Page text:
valid for measurements on the X-section surface. Solving the
secular equation (after appropriate rotation of all relevant
tensors to the correct axes system) shows that for
measurements from the X-section surface (X-Y surface in Fig.
1), assuming triaxial stress, the relation for the Raman peak
measured in our configuration (this depends on the
polarization of incident and scattered light) is given by:

without cap

Fig. 7. Stress induced Raman frequency shift ()


measured on (100) Si surface, scanning across a 5 m
diameter Cu-TSV (orange bar) with (black) and without (red)
oxide cap on top. 633 nm laser line, chemistry B.

Triaxial:
(cm-1) = -2.31x10-9 xx 1.93 10-9 yy 0.37 10-9zz (Pa)

Raman spectroscopy results: X-section measurements


In general Raman spectra are measured in backscattering
from the top surface of the silicon wafer, because this is the
easiest way and in general does not require sample
preparation. But experiments can as well be done from the
cross-sectional surface. A X-section was made through an
array with Cu-TSVs by careful polishing. Two 2D-scans were
performed to measure the Raman shift in the Si along the
width and depth of the TSVs. In a 1th scan the outer right TSV
of an array was measured. The yellow rectangle in Fig. 8, topleft, shows the analyzed region. We clearly observe a positive
Raman shift next to the TSV. The red band along the top
surface is a measurement artifact. But at the right side near the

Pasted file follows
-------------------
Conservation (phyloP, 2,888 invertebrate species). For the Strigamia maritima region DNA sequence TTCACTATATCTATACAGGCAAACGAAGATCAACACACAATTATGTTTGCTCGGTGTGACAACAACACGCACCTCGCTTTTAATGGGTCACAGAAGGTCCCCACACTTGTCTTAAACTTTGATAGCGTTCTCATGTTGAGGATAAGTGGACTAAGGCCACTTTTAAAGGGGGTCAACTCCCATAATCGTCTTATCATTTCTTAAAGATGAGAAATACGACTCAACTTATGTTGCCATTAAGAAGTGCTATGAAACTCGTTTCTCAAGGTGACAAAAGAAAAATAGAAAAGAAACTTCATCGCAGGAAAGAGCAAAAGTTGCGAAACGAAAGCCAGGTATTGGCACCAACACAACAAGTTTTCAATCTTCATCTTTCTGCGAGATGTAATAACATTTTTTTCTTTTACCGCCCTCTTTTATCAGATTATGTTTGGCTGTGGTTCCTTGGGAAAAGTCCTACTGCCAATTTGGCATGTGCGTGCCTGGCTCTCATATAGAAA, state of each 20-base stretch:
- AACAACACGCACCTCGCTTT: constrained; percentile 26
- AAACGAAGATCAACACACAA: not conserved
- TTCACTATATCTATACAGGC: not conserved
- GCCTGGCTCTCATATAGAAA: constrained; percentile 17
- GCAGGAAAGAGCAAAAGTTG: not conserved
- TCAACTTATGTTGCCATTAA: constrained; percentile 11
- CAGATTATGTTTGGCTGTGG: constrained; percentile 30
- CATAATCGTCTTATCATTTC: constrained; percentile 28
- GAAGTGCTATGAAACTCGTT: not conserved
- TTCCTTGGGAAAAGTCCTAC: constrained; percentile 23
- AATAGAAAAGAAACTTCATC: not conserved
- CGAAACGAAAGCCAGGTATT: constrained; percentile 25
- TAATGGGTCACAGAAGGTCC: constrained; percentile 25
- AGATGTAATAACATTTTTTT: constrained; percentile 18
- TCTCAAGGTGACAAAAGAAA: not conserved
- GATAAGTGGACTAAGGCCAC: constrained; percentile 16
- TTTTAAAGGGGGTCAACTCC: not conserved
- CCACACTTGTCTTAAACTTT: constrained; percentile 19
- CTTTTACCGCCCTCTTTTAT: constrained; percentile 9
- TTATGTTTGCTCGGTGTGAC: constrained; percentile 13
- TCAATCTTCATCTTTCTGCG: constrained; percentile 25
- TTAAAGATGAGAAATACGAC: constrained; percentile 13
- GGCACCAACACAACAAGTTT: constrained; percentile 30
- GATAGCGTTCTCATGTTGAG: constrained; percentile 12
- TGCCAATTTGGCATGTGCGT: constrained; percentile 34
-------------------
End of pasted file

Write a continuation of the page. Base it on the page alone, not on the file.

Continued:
In between the TSVs, at large depth, it can be assumed that


xx and zz are equal (Fig. 3). However, for a X-section, one
could expect that the out-of plane component, zz, is reduced a
lot, because the free silicon surface can partly relax. In
addition, about half of the TSV is gone because of Xsectioning, so, a reduced stress can be expected. Also a
reduction of xx can be expected for the same reason, but not
that much of yy. yy is compressive and probably dominates
also in X-section experiments the Raman image. Underneath
the TSV, we indeed expect a tensile value for zz because the
TSV is under tensile stress and wants to shrink. This
demonstrates the complexity of Raman spectroscopy for the
analysis of stress due to TSVs. Probably the combination of
top and X-sectional measurements, with the correct settings of

334

the Raman experiment, can provide more detail information


on the different stress components.